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Say you’re a kid playing a video game on a tablet. You navigate through landscapes like a molten lava river and an icy winter wonderland, then get rewarded with stars and points when you complete tasks.

That all sounds pretty standard, but one game maker, Akili Interactive Labs of Boston, hopes its video game will become the first one approved by the Food and Drug Administration, and then prescribed for kids with ADHD. (The agency is currently reviewing the product.) Akili sees the video game as the delivery system for targeted algorithms that act as a medical device to activate certain neural networks.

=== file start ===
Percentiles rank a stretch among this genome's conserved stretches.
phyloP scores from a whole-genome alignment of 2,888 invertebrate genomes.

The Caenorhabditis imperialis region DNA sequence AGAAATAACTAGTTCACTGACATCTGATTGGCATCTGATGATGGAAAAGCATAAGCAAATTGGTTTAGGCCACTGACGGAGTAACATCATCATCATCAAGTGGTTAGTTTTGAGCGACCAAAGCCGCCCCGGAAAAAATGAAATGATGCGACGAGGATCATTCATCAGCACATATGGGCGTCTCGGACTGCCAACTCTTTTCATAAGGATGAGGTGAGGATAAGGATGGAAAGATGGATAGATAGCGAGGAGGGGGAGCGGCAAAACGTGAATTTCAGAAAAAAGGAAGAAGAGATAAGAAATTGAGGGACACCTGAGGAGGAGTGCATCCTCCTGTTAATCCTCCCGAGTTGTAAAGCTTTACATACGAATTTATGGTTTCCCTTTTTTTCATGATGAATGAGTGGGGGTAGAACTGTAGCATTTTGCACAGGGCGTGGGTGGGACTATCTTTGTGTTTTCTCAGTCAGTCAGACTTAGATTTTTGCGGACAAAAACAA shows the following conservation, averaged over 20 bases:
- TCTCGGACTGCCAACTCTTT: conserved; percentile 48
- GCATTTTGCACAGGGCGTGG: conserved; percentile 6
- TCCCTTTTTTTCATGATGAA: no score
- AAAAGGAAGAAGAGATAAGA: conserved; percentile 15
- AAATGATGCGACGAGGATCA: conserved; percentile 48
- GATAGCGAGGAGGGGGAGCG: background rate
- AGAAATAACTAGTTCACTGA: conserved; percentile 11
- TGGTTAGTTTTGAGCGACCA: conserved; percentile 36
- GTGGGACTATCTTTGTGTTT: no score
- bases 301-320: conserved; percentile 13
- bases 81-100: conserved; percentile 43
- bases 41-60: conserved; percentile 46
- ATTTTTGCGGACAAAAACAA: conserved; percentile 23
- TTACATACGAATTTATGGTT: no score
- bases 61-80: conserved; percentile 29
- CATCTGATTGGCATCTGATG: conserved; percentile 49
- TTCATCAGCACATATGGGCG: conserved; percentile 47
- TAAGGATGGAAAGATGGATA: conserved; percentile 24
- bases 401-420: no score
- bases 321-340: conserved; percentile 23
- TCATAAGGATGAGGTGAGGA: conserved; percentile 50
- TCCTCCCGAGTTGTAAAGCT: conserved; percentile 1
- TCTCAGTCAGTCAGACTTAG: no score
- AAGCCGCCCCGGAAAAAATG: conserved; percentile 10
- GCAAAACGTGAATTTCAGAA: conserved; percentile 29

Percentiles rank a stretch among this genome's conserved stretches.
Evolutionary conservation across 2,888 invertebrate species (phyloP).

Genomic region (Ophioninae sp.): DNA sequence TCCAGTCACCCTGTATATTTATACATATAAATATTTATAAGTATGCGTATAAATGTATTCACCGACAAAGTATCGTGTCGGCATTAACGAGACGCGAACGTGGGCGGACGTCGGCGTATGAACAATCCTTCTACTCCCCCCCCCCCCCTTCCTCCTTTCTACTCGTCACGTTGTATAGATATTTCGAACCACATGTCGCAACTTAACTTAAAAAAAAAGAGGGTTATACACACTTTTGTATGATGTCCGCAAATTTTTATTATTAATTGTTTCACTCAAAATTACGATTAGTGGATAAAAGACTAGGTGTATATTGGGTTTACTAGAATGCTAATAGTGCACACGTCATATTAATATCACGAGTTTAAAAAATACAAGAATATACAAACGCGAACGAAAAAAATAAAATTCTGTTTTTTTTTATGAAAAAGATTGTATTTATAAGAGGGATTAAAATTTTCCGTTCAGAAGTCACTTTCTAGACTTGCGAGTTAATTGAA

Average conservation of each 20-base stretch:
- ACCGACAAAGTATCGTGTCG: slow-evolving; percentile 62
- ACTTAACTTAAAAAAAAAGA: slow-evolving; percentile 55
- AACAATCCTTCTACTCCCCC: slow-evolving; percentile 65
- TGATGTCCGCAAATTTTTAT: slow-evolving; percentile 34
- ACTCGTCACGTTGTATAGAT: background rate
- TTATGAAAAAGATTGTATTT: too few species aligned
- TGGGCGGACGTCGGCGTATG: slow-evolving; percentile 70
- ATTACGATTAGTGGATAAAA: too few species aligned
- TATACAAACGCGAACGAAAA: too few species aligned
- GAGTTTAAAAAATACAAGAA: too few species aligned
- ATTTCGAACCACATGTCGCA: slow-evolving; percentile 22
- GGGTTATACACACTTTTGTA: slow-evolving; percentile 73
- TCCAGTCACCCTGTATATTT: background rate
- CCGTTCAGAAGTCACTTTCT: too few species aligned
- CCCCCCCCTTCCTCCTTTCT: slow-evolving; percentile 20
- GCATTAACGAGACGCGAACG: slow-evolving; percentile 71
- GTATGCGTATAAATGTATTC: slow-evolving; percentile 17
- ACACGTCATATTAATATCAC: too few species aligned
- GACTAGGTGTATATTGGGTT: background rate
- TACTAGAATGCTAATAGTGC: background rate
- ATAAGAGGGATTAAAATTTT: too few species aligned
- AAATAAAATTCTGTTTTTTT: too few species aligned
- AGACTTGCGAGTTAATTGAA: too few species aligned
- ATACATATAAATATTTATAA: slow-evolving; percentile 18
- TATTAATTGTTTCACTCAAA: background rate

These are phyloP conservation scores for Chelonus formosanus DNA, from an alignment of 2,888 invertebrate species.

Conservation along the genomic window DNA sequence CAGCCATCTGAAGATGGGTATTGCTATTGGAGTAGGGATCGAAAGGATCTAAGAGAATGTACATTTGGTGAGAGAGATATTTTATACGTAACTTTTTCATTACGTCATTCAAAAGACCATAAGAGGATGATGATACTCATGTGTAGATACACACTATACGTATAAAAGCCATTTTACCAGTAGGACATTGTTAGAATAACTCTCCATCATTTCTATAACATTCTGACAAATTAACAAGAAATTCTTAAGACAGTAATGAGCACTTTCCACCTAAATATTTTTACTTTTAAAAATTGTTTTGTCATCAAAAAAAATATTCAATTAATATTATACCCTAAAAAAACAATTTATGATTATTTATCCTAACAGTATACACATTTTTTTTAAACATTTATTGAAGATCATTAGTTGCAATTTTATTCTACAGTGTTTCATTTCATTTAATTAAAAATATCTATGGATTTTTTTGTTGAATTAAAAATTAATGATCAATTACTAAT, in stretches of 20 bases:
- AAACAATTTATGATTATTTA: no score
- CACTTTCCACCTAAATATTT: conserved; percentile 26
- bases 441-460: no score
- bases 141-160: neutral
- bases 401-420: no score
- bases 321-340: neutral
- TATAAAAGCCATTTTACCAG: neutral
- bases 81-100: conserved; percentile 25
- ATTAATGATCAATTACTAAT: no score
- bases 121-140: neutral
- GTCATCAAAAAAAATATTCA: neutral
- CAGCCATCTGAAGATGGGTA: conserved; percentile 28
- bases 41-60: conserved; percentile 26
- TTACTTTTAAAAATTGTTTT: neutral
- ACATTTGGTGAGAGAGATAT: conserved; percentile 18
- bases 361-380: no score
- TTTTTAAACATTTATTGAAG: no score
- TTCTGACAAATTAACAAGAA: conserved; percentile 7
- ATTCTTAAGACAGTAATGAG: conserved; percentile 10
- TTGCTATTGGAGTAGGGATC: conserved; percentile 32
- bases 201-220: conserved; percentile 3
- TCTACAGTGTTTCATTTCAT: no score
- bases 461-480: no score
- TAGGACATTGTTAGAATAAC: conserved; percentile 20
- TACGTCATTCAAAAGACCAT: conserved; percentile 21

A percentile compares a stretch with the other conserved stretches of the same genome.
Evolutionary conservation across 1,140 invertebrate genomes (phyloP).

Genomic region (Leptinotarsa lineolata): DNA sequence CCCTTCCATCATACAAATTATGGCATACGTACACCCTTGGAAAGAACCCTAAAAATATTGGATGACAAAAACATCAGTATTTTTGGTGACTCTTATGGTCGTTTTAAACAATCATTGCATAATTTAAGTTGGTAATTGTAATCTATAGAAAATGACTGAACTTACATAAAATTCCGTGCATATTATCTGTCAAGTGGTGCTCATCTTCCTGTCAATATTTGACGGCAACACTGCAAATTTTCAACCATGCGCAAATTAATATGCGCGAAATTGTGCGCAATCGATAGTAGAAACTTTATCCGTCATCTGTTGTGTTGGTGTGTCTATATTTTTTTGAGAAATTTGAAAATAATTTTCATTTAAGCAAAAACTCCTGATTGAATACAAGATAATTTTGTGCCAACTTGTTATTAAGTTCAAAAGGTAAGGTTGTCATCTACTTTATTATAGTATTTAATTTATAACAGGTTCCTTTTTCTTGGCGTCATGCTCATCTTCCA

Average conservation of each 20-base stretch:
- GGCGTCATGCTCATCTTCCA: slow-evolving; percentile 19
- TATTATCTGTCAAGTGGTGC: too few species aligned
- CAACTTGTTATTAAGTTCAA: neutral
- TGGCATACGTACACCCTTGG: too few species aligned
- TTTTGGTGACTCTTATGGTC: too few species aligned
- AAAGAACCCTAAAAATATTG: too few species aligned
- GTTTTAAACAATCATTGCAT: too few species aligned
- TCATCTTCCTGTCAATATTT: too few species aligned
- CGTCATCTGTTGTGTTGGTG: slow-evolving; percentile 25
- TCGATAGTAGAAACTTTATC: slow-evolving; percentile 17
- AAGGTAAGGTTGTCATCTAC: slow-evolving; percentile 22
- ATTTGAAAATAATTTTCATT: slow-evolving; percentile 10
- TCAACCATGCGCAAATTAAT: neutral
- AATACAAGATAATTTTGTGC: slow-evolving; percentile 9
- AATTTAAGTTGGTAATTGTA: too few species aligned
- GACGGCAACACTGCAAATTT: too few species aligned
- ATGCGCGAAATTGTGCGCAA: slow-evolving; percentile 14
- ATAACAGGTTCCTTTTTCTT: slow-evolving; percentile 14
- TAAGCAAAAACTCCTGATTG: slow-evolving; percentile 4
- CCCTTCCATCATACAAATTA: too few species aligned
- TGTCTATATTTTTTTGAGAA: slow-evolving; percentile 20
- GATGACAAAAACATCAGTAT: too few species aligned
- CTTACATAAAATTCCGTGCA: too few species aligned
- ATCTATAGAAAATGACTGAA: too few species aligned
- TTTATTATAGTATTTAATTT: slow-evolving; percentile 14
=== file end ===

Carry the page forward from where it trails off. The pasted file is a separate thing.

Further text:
A little over a year ago, Akili reported results from its study of 348 preteens diagnosed with ADHD. Some of the kids were assigned to play Akili’s game on a tablet over four weeks. Other kids were given a different action-packed video game designed as a placebo. The kids who played Akili’s game saw statistically significant improvements on metrics of attention and inhibitory control, compared to the control group.

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